User Guide On PAT Testing

PAT testing stands for portable appliance testing and is a legal requirement to producers and companies to ensure that the electrical appliances pose no safety risk to the users of the machine. Although it is a legal requirement, there is absolutely no strict regulation or law and manufacturers commonly carry out the testing in-house to guarantee the security standards for their good and the customers’ well being. PAT tester are individuals that are qualified to carry out these tests although they do not have to have an electrical background, such as engineering of being a practising electrician. The testing process is sort of upkeep and duty carried out to find malfunctioning products and determine what the problem is randomly. PAT testing, since it is rather ambiguous and largely determined by the desire of manufacturers and companies to provide safe appliances, is made a large portion of the simple physical inspection. It’s stated that the vast majority of the process of this testing is a simple physical inspection looking for obvious defects. Make a search on the below mentioned site, if you are hunting for additional information on pat testing.

These obvious defects are power cords which are torn and have exposed wires, plugs with bent or broken prongs, broken switches or exposed electrical components. This part of the testing may seem obvious and easy but it is required, and the fact is that most problems can be discovered by this type of inspection. A PAT tester is a small machine, portable and lightweight, which assesses various electrical components of an appliance and indicates whether the appliance is properly working and if it may pose a security risk. An example of this is cable insulation. All wires have insulation which is resistant to the electricity being carried through the cable; this allows the user to handle or touch it without being shocked or electrocuted. The PAT tester can determine if the insulation is sufficient to the cable it surrounds. If it is not, this is an obvious threat.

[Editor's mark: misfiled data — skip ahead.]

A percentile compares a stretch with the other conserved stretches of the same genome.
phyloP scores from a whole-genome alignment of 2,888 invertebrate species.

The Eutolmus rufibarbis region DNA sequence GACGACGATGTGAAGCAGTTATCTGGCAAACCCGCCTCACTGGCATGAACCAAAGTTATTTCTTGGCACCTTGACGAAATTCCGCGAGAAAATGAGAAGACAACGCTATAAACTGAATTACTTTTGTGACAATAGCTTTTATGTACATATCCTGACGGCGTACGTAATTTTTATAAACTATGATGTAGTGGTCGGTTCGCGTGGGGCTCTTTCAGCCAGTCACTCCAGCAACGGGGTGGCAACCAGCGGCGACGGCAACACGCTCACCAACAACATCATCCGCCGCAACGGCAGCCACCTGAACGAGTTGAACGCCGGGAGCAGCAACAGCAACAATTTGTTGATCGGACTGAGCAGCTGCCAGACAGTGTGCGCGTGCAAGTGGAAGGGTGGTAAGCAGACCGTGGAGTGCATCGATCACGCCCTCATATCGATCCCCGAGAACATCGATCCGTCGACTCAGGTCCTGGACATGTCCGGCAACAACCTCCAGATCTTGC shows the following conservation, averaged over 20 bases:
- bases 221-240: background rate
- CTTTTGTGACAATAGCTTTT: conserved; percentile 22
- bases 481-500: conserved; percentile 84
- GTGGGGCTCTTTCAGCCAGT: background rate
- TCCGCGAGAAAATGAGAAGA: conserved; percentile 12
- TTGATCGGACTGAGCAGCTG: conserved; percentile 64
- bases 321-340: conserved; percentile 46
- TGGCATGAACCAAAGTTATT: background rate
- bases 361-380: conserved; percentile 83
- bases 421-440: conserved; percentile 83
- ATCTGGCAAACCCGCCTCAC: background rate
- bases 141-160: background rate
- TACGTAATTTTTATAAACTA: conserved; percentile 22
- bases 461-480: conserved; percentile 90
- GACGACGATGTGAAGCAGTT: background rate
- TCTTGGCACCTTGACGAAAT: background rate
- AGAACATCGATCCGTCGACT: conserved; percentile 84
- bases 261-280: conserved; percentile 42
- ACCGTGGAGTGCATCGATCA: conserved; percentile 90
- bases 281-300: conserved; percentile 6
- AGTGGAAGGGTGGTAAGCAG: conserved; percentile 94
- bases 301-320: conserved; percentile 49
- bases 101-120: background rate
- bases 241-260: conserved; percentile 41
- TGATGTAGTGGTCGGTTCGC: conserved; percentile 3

The PAT tester in the PAT testing process can also measure the polarity of the electric unit, to ensure that electrons are after the specified path, such as negative to positive, and in the case of alternating current that this is functioning properly. Any unit with continuity issues is a severe safety risk and the unit will malfunction. Voltage can be measured with the device to make sure that the specification on the label of what voltage the device runs off or produces is truly what is occurring. If that isn’t accurate, the machine isn’t working properly and is a threat. The issue will have to be repaired or the machine lost. This process is in part a goodwill gesture between government requirements and producers products. Again, since there isn’t any strict law and regulation, really just a simple statement that mobile appliances must not pose a security threat or concern, it’s reflective of manufacturers and companies truly concerned with the function of their product and customer and worker safety. PAT testing, portable appliance testing, is designed to maximise safety in these machines and make sure machines are working properly.